It dependsKerry Irons
Oct 31, 2001 5:01 PM
on how you ride, how you maintain, and what you buy. You don't say what model of SRAM - my current PC99 has about 6K miles on it, and is not worn out yet. You don't say how well you maintain it - a clean/relube with ProLink every 300-350 miles in "normal" riding conditions, more often if you get caught in the rain or ride in dusty conditions. You don't describe your riding style - smooth spinning and using the large chainring instead of the 39/13, not repeatedly shifting under heavy load, and keeping your shifters properly adjusted so they don't drop/jam the chain. Finally, how did the LBS determine that the chain needs replacing? A simple measurement (0.5% elongation) will tell whether it needs replacing. If you replaced the cassette when you replaced the chain, it should last a lot longer than "a few hundred miles."
It dependshornfan
Nov 1, 2001 2:36 PM
It is a SRAM PC-99, replacing an OEM Ultegra chain after a nasty chainsuck incident. That cassette only had 700-1000 miles on it, so I did not replace it. I only ride in dry conditions, and use White Lightning religiously.
I'm a 150 lb spinner -- don't have the muscles to mash. I do mostly easy club rides, and only average 750 miles/year. The new chain has 500-800 miles, and the LBS tells me it has stretched. It just seems like it should last longer than that.

Arnold Swarz'burgerCyclorocket
Nov 2, 2001 8:54 AM
Your LBS has lied on stretching


You have a problem somewhere else (cassette, chainrings, pulleys) Meaby your derailleurs are misajusted too...Make a good tupe-up then check what's wrong.

A chain do last more then 800 miles even if you are Arnold Swarz'burger !
depends on what kinda legs you haveCyclorocket
Nov 2, 2001 8:49 AM
Check if chain has grown ! If it is longer then when it was new : trash-it

If you DON'T have a HIGH output, the chain should last +3000 miles on flat. Else there is a problem somewhere else (cassette or chainrings or pulleys)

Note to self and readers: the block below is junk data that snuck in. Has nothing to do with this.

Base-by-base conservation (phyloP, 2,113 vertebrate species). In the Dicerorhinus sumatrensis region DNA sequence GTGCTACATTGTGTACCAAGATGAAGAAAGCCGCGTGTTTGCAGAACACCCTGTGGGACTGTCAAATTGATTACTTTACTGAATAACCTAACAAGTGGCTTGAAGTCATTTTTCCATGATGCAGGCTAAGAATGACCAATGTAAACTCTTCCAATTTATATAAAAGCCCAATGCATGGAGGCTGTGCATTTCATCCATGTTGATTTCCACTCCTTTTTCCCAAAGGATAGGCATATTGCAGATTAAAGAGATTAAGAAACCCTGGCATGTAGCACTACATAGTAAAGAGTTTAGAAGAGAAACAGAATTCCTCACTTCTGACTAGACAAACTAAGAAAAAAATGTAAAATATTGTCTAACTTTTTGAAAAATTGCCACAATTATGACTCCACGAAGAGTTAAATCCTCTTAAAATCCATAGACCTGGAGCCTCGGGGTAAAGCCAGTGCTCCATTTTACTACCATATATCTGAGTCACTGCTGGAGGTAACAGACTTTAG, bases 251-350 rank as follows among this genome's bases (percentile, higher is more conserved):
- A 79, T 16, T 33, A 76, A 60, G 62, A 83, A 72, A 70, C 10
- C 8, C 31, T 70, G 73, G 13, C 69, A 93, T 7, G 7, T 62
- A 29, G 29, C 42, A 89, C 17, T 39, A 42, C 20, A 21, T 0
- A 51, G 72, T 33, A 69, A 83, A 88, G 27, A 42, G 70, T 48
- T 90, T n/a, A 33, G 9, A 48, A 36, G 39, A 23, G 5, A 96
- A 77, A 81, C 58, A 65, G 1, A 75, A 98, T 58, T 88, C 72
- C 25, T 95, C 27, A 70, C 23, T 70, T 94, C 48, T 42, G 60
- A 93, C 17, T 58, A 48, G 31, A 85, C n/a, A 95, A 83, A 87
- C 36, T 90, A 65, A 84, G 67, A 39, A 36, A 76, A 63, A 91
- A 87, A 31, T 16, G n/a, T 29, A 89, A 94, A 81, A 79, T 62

If you train in hilly terrains you should change chain each year (3000 miles).
I change mine (ultegra) 3 times like this and no problems since.

I know one crazy guy doing much harder hills then me and much more often and he changes his Dura-Ace 2 times a year. He got twice my output and ONLY do hills.

I don't know why people are talking about changing cassette, meaby becuz they wait until they'v takin all that they could from that chain.

Chain and cassetteKerry Irons
Nov 4, 2001 6:22 PM
I always change the chain and cassette (or at least replace the "most popular" cogs) at the same time, and have done this for the past 30 or so years. In the old days, a chain was considered worn at 1% elongation (1/8" in 12") and today that is 0.5% (1/16" in 12"). Unless you change the chain "very often" (whatever that means) you will see cog wear. That cog wear will cause faster chain wear. There really is not much economy in frequent chain changes to "save" the cogs. And the cogs are wearing even if you put a new chain on every week, so you will have to replace them eventually. So then, how do you decide to change them? If you change the cogs (about 2X the cost of the chain) when you change the chain, every thing will work out pretty well - you'll not spend any extra money and you will preserve good shifting.